With two towers reaching 700 feet into the sky and a span that stretches nearly a mile, the Verrazano-Narrows Bridge is a familiar beacon to travelers driving from New Jersey to New York City.
The bridge, the largest suspension bridge in the U.S., opened in 1964. Five years later, to accommodate increased traffic, a lower deck was added.
Now, New York City’s Triborough Bridge and Tunnel Authority (TBTA) has decided to replace the original, upper deck – a grid of steel beams overlaid with concrete – with a steel orthotropic deck.
TBTA’s decision, says Sougata Roy, was necessitated in part by security measures taken after Sept. 11, 2001. Fearful of a possible terrorist attack on the bridge, TBTA restricted truck traffic to the upper deck to limit damage from explosives that might be detonated inside a truck. The resulting heavier traffic loads accelerated damage to the upper deck. TBTA retrofitted the deck with new concrete, but with limited success.
Roy, a senior research scientist in Lehigh’s ATLSS (Advanced Technology for Large Structural Systems) Center, is testing a full-scale prototype of the orthotropic deck that will be used as the Verrazano-Narrows’ replacement deck. The experiments are taking place in ATLSS’ structural testing lab, whose test floor and fixed reaction walls, among the world’s largest, impose multidirectional loads that simulate the demands structures sustain from traffic, wind and earthquakes.
Roy, the project’s principal investigator, is being advised by former ATLSS director John W. Fisher, who supervised stress tests in the 1990s on prototypes of orthotropic decks for New York’s Williamsburg and Bronx-Whitestone bridges.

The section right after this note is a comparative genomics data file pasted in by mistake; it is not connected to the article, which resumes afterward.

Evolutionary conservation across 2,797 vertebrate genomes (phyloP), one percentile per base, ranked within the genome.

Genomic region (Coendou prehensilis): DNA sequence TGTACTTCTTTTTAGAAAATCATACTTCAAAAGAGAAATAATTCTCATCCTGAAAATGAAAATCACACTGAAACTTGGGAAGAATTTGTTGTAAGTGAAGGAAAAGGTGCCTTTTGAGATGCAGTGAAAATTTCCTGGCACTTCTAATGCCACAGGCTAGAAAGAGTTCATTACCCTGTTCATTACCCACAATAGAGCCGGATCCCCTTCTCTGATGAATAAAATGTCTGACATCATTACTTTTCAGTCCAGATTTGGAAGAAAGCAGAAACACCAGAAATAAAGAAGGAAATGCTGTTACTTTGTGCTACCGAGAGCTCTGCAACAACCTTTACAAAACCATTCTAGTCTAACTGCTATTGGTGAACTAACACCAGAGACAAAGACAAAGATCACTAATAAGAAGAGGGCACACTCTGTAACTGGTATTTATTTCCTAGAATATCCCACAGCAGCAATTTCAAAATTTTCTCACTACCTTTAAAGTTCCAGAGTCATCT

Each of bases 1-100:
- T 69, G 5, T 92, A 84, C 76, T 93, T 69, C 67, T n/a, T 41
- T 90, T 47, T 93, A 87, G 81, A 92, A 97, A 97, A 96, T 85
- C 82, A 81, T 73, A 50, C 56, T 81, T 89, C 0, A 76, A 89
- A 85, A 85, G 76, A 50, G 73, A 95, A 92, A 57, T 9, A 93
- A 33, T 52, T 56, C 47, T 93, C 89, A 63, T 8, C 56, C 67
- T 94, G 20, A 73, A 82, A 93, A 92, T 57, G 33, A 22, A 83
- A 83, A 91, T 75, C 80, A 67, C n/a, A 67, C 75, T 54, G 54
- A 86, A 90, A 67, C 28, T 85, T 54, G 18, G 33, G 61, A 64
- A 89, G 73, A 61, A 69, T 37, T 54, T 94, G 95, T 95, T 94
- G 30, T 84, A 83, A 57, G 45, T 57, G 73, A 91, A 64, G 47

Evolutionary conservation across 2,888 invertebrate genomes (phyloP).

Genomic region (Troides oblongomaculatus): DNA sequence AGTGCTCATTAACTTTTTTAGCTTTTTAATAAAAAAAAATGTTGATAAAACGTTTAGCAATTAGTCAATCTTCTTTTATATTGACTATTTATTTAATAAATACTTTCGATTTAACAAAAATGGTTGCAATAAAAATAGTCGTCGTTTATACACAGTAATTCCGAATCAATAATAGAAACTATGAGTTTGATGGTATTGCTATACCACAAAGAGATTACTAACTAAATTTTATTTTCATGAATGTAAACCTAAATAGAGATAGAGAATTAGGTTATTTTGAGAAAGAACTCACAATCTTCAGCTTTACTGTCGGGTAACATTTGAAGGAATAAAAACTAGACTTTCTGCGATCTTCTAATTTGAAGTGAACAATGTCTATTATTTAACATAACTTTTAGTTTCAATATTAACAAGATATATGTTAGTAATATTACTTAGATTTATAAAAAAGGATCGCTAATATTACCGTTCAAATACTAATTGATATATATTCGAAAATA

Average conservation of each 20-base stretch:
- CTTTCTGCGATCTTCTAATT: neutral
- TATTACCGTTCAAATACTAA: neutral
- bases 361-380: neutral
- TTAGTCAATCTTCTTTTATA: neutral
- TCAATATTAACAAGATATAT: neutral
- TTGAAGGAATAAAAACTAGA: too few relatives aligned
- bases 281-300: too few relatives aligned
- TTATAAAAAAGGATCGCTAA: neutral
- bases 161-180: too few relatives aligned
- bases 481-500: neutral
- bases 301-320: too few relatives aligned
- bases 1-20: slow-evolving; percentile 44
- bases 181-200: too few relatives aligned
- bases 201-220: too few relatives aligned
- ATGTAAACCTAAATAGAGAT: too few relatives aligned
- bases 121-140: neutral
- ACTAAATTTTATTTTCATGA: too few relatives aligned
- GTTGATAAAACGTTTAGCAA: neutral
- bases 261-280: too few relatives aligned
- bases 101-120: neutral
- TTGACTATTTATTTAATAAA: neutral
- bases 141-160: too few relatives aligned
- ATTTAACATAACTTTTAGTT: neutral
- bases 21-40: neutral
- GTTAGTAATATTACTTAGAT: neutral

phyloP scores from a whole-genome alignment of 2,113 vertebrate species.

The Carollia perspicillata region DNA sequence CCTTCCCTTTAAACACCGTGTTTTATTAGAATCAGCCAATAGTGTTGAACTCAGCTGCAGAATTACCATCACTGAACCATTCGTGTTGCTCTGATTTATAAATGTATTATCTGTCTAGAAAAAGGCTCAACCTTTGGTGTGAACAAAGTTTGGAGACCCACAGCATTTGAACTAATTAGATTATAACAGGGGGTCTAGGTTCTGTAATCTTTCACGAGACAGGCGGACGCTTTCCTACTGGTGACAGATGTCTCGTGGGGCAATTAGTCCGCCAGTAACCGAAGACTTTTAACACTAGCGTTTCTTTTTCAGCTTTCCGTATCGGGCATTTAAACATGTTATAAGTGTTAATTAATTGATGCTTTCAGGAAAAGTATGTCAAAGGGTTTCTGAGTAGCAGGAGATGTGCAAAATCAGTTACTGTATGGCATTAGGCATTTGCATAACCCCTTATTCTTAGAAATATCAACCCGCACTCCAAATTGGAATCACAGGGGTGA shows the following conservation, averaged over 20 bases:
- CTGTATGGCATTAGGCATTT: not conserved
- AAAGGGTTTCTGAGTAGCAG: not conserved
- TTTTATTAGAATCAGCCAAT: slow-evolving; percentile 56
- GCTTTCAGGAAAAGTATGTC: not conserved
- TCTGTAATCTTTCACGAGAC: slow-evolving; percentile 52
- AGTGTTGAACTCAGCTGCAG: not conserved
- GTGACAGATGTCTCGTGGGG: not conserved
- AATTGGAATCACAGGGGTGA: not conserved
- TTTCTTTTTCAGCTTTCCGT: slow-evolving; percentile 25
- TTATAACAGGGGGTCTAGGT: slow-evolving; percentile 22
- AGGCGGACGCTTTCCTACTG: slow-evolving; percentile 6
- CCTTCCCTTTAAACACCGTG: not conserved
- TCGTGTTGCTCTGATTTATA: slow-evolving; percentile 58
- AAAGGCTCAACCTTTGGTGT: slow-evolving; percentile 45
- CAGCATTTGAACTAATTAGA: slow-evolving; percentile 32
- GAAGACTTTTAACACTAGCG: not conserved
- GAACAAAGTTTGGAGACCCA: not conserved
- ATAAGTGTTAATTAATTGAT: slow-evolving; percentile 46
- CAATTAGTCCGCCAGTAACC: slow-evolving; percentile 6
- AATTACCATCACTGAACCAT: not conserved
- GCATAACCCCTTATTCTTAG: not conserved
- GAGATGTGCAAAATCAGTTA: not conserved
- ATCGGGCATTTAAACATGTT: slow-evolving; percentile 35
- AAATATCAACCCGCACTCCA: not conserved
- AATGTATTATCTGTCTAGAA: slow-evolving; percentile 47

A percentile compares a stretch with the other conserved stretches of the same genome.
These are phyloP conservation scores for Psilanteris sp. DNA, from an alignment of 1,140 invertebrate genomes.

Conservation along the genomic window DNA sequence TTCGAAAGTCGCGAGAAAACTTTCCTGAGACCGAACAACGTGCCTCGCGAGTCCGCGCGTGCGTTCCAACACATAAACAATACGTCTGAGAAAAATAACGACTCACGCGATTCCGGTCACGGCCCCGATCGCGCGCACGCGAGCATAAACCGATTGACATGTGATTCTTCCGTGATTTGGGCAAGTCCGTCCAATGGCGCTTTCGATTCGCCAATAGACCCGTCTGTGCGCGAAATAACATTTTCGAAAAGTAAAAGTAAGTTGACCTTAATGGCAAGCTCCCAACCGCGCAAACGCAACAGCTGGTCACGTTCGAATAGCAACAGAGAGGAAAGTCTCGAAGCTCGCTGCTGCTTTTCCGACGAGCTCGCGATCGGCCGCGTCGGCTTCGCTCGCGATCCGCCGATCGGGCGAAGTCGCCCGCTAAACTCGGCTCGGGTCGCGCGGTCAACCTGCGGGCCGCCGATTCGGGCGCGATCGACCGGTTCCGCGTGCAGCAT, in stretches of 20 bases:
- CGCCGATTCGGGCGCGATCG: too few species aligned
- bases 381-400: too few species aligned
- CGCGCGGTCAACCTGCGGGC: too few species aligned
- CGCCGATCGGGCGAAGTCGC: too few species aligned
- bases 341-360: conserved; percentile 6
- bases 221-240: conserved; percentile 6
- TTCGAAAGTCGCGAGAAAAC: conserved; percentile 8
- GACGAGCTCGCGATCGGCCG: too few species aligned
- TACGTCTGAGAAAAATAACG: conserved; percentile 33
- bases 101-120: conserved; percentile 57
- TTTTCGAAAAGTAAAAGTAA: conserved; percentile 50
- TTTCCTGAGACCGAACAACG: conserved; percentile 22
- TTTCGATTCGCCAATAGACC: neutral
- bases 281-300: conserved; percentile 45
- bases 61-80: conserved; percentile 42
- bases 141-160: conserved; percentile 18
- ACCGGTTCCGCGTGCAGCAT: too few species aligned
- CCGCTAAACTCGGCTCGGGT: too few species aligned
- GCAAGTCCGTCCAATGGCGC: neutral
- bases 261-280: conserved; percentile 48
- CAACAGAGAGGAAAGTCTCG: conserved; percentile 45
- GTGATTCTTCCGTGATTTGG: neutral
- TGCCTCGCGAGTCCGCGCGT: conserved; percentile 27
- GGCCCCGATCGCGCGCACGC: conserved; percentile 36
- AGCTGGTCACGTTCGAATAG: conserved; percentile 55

“Orthotropic decks, properly designed, are the only decks that can enable bridges to achieve 100 years of service,” says Roy. “That’s the lifespan suggested by the U.S. Federal Highway Authority. Our goal is to verify whether it can be done.”
An orthotropic deck has different stiffnesses in perpendicular directions. The stiffening ribs of the deck plate run parallel to the bridge’s length. Transverse plates, or diaphragms, run perpendicular to the ribs and are spaced intermittently, providing less stiffness transversely than longitudinally. This asymmetry, says Roy, enables an orthotropic deck to distribute loads from trucks to a bridge’s structural supporting elements with more efficient use of material. This allows for a more lightweight deck, which reduces stress to the deck and the suspension cables that support it.
But the asymmetry also increases the complexity of the stresses in the deck’s components and requires sophisticated analysis of the deck and the welds connecting the bridge elements. If welded connections are not designed and fabricated correctly, says Roy, cracking and crack propagation can result.
Two connections pose particular challenges, says Roy. Cutout areas, where ribs pass through the transverse diaphragm plate, rotate across the diaphragm in response to truck loading and develop a complex combination of in-plane and out-of-plane stresses. Secondly, the connection between enclosed ribs and the deck plate must be made from outside. The heat applied for rib-to-deck plate welding requires careful calibration: Too much can cause melting through the thin ribs. Too little can result in inadequate penetration, a poor connection and premature cracking.
Roy’s group is testing a prototype deck panel that measures roughly 25 feet by 25 feet and is integrated with floor beams and stringers to simulate actual bridge conditions.
Six hydraulic actuators above the deck impose loading in sequence to mimic the passage of trucks. Three actuators beneath the deck simulate the global deformation imposed by truck loads. Roy is using Lehigh’s high performance computing (HPC) capabilities to model and analyze the entire setup.
“HPC enables us to better predict the system performance of a deck,” says Roy. “The physical results allow us to calibrate our HPC models. Then we can develop a framework to design and simulate the behavior of bridge decks with computational modeling and without expensive lab work.
“Our goal is to develop specifications for the robust design of new decks that can last a century.”